The Golden Bed thumbnail 1
The Golden Bed thumbnail 2
Image of Gallery in South Kensington
Not currently on display at the V&A
On display at National Trust, Knightshayes Court, Devon

This object consists of 4 parts, some of which may be located elsewhere.

The Golden Bed

Bed
1879 (made)
Artist/Maker
Place Of Origin

William Burges (1827-1881) designed this bed for the Guest Chamber of his own home, the Tower House in Melbury Road in Kensington, London. He designed every aspect of the house himself. The exterior is in the Reformed Gothic style. The interior is in Burges’s own distinctive richly ornamental style, which was influenced by medieval art. Medieval prototypes provided the inspiration for the colourful painted decoration that adorned much of his furniture.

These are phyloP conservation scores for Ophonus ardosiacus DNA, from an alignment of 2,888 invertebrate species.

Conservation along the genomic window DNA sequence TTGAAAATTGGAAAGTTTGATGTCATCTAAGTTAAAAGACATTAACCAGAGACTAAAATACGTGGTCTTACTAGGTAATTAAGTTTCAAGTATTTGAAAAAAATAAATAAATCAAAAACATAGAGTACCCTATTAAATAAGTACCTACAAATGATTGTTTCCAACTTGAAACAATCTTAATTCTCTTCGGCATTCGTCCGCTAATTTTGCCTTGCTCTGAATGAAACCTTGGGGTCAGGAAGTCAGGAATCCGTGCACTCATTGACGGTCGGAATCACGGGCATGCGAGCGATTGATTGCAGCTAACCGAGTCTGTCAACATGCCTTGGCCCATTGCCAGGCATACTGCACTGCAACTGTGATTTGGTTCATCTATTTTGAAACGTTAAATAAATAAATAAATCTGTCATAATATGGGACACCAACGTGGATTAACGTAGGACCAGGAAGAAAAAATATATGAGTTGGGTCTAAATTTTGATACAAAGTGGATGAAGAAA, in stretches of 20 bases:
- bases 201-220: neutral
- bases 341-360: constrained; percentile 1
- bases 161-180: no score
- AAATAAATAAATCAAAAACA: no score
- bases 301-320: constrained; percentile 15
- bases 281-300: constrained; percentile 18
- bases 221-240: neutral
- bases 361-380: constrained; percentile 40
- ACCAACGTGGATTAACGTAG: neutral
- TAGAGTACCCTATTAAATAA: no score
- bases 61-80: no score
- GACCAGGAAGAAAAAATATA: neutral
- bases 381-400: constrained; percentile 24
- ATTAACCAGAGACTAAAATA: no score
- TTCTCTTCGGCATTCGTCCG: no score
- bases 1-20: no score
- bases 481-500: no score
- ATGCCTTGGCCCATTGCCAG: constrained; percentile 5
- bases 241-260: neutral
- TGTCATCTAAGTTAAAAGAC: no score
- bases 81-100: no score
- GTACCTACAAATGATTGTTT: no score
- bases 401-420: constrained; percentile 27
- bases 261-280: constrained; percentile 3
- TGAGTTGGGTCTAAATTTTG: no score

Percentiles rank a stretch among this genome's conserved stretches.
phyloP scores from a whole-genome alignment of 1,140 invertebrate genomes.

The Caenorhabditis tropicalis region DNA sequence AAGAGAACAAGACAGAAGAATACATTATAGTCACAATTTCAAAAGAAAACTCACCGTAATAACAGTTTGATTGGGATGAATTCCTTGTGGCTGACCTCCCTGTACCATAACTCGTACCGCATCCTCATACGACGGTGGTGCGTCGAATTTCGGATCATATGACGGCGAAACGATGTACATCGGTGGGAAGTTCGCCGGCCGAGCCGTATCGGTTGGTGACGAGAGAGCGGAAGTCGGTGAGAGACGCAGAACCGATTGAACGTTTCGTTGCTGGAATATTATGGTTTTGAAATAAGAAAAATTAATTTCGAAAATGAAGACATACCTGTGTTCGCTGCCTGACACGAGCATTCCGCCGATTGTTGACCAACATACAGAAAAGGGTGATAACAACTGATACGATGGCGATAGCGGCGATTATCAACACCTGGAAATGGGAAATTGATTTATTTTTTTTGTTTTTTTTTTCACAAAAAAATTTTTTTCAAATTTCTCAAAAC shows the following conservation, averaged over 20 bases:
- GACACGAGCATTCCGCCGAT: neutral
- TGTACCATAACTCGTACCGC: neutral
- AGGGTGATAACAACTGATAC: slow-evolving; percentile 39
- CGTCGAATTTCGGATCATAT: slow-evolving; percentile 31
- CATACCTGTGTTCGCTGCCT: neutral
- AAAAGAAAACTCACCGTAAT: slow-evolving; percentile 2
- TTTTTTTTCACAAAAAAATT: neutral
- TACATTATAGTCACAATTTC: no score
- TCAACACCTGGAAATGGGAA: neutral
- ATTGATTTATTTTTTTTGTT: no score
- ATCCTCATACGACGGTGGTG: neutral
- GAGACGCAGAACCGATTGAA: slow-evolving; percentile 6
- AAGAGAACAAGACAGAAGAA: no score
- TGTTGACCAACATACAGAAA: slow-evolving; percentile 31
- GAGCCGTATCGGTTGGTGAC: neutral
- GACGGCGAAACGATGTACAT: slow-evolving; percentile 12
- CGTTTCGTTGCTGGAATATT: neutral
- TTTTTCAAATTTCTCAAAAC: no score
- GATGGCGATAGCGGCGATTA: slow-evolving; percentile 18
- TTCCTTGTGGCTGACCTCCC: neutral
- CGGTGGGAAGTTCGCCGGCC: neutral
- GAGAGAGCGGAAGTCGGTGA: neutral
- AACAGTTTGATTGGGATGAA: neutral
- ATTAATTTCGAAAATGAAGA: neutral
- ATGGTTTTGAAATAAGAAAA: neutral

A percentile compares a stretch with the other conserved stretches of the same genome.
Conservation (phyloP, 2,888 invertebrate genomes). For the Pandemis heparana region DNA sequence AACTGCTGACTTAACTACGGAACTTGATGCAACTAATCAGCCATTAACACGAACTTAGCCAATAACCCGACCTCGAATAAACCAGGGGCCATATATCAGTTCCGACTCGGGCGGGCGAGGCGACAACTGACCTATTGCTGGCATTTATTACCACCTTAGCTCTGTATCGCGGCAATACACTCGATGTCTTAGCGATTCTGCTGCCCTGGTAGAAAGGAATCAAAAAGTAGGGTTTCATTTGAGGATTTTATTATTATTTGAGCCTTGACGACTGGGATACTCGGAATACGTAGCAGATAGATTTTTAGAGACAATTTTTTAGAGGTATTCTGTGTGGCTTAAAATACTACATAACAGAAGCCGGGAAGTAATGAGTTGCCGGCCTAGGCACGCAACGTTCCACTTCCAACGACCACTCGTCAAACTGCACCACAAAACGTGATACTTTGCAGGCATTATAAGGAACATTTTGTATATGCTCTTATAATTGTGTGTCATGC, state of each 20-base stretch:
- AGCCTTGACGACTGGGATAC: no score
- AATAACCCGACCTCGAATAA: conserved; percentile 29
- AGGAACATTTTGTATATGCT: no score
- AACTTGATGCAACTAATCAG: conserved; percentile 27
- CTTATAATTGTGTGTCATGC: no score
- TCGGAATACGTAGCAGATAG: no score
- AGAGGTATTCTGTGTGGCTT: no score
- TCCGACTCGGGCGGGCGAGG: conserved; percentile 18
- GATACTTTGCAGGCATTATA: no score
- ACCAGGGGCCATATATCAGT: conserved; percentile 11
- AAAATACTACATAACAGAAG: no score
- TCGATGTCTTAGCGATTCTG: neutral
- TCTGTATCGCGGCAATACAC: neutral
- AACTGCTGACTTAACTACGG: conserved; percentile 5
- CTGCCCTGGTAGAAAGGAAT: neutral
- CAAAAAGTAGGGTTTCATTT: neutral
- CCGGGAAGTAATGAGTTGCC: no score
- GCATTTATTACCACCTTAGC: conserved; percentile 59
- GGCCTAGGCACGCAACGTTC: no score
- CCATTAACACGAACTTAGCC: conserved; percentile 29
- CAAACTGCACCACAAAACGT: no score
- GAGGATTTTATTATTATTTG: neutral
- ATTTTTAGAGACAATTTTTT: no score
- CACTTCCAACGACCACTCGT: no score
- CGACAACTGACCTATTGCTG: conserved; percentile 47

The theme for the Guest Chamber was ‘Vita Nova’ (New Life). The flower and animal motifs suggest a garden full of new life. The entire bed is gilded and richly ornamented with carvings, mirrors, painting, fragments of illuminated manuscripts under glass and rock crystal. Burges designed the other furniture in the room to match. He derived the ornament for the bed from medieval furniture.

On loan to National Trust Knightshayes Court.


object details
Categories
Object Type
Parts
This object consists of 14 parts.

  • Headboard for Bed
  • Bed Castor
  • Bed Castor
  • Bed Castor
  • Bed Castor
  • Side Board
  • Side Board
  • Bed Parts
  • Box of Parts
  • Hangings
  • Mattress Base
  • Mattress Base
  • Mattress
  • Footboard From Bed
Materials and Techniques
Wood, carved and gilded, with stencilled and painted decorations
Brief Description
mahogany and pine, carved, stencilled, gilded and inlaid; designed by William Burges for the Golden Bedroom, Tower House, with a painted panel by Fred Weekes and carving by Thomas Nicholls, and made by John Walden. British, 1879
Physical Description